Hannon only played tackle for a week, liked the game action

When Zach Hannon was being recruited out of Rockhurst High School he had offers from all over the country. Schools from the Pac 12, Big 12, ACC, and SEC were trying to lure the offensive lineman.

Hannon had to go all the way back to his high school days to remember the last time he played the tackle position.

“I haven’t played tackle since high school so it was different,” Hannon said.


When offensive line coach Zach Yenser called his number last Saturday against Ohio to go in the game everything seemed new. One reason is the previous week in practice was the first time he’s had a chance to play the tackle position in a long time.

“I just got thrown in there at tackle,” he said. “I got moved there last week. Me being a shorter tackle it can be tough at times to get your hands on defensive ends.”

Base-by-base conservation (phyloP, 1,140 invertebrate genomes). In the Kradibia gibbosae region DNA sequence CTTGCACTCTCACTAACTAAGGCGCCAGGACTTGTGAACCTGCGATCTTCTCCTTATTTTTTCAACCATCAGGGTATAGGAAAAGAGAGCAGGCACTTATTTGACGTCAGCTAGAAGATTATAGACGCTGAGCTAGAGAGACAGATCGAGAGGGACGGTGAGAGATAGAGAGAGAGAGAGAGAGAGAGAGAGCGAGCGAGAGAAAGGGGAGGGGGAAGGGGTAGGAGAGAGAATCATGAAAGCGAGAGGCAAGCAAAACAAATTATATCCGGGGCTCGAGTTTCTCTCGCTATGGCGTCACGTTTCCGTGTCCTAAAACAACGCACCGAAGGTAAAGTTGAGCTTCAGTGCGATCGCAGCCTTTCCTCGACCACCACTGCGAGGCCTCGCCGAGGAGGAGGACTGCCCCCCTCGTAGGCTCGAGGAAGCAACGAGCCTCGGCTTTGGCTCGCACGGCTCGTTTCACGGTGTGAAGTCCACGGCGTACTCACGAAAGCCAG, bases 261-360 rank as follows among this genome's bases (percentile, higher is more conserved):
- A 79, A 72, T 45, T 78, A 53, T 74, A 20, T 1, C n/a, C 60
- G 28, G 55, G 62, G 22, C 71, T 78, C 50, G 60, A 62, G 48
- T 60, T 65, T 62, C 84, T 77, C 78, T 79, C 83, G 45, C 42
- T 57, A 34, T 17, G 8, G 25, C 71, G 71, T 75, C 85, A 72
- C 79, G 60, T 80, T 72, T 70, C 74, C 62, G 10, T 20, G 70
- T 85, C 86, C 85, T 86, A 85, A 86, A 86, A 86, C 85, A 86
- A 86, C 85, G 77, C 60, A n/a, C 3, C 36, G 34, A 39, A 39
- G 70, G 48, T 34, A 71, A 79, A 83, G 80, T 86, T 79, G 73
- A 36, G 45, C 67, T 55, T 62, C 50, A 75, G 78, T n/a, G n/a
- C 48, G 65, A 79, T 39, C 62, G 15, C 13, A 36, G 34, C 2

When playing guard linemen play with their hand on the ground. In the Jayhawks scheme the tackles most of the time are standing up in a two-point stance.

“It was definitely different,” he said. “But it was fun when you are on an island, as they call it, just you one-on-one against that defensive end. You get an opportunity to showcase what you have.”

Hannon announced in April he was leaving the University of Nebraska and would make the move to Lawrence. It was a big decision because it also involved his wife Jennifer and daughter Harper. Since he has joined the team he has brought experience to a young offensive line group.

“He loved Coach Riley,” said Kansas head coach David Beaty. “He loved his time at Nebraska. He graduated. He's got a child, is married. He's a real serious guy, real serious about his craft. But having him in that locker room and really being able to speak truth into guys about how good they really have it here, what a phenomenal place this place is.”

This is Hannon’s final year of college football. He’s happy he made the decision to pick Lawrence as his final stop.

“It is a family atmosphere and you can tell all of the coaches treat us like their own sons,” Hannon said. “At the same time they have a deep passion for us and the game. That is one thing that is invaluable. You can’t get that everywhere.”